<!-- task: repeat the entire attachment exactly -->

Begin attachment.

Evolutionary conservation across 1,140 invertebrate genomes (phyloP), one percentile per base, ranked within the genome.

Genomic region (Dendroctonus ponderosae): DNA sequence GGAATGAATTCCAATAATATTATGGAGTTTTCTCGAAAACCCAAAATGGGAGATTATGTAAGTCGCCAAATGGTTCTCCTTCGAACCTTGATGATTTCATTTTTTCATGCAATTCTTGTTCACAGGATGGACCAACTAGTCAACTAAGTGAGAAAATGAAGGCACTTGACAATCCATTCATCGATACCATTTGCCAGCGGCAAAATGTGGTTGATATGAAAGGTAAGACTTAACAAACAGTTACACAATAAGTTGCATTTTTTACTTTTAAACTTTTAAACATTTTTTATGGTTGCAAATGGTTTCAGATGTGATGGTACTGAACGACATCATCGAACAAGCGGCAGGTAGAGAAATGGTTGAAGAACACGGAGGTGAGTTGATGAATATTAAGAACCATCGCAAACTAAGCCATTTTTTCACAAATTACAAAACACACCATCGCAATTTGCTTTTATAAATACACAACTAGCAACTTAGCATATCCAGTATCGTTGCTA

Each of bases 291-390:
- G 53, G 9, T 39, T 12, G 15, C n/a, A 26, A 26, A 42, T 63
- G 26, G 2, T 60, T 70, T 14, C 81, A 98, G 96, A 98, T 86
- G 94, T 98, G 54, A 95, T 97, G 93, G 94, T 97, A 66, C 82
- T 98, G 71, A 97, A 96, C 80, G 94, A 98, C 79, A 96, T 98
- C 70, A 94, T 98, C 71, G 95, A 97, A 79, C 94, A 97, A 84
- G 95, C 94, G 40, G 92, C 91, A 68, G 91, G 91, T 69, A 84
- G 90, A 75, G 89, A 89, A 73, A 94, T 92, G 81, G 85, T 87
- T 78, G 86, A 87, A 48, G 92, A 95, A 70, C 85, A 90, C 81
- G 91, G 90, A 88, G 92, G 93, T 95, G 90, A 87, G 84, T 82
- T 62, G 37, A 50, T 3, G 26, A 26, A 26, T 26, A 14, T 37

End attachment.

Evolutionary conservation across 1,140 invertebrate genomes (phyloP), one percentile per base, ranked within the genome.

Genomic region (Dendroctonus ponderosae): DNA sequence GGAATGAATTCCAATAATATTATGGAGTTTTCTCGAAAACCCAAAATGGGAGATTATGTAAGTCGCCAAATGGTTCTCCTTCGAACCTTGATGATTTCATTTTTTCATGCAATTCTTGTTCACAGGATGGACCAACTAGTCAACTAAGTGAGAAAATGAAGGCACTTGACAATCCATTCATCGATACCATTTGCCAGCGGCAAAATGTGGTTGATATGAAAGGTAAGACTTAACAAACAGTTACACAATAAGTTGCATTTTTTACTTTTAAACTTTTAAACATTTTTTATGGTTGCAAATGGTTTCAGATGTGATGGTACTGAACGACATCATCGAACAAGCGGCAGGTAGAGAAATGGTTGAAGAACACGGAGGTGAGTTGATGAATATTAAGAACCATCGCAAACTAAGCCATTTTTTCACAAATTACAAAACACACCATCGCAATTTGCTTTTATAAATACACAACTAGCAACTTAGCATATCCAGTATCGTTGCTA

Each of bases 291-390:
- G 53, G 9, T 39, T 12, G 15, C n/a, A 26, A 26, A 42, T 63
- G 26, G 2, T 60, T 70, T 14, C 81, A 98, G 96, A 98, T 86
- G 94, T 98, G 54, A 95, T 97, G 93, G 94, T 97, A 66, C 82
- T 98, G 71, A 97, A 96, C 80, G 94, A 98, C 79, A 96, T 98
- C 70, A 94, T 98, C 71, G 95, A 97, A 79, C 94, A 97, A 84
- G 95, C 94, G 40, G 92, C 91, A 68, G 91, G 91, T 69, A 84
- G 90, A 75, G 89, A 89, A 73, A 94, T 92, G 81, G 85, T 87
- T 78, G 86, A 87, A 48, G 92, A 95, A 70, C 85, A 90, C 81
- G 91, G 90, A 88, G 92, G 93, T 95, G 90, A 87, G 84, T 82
- T 62, G 37, A 50, T 3, G 26, A 26, A 26, T 26, A 14, T 37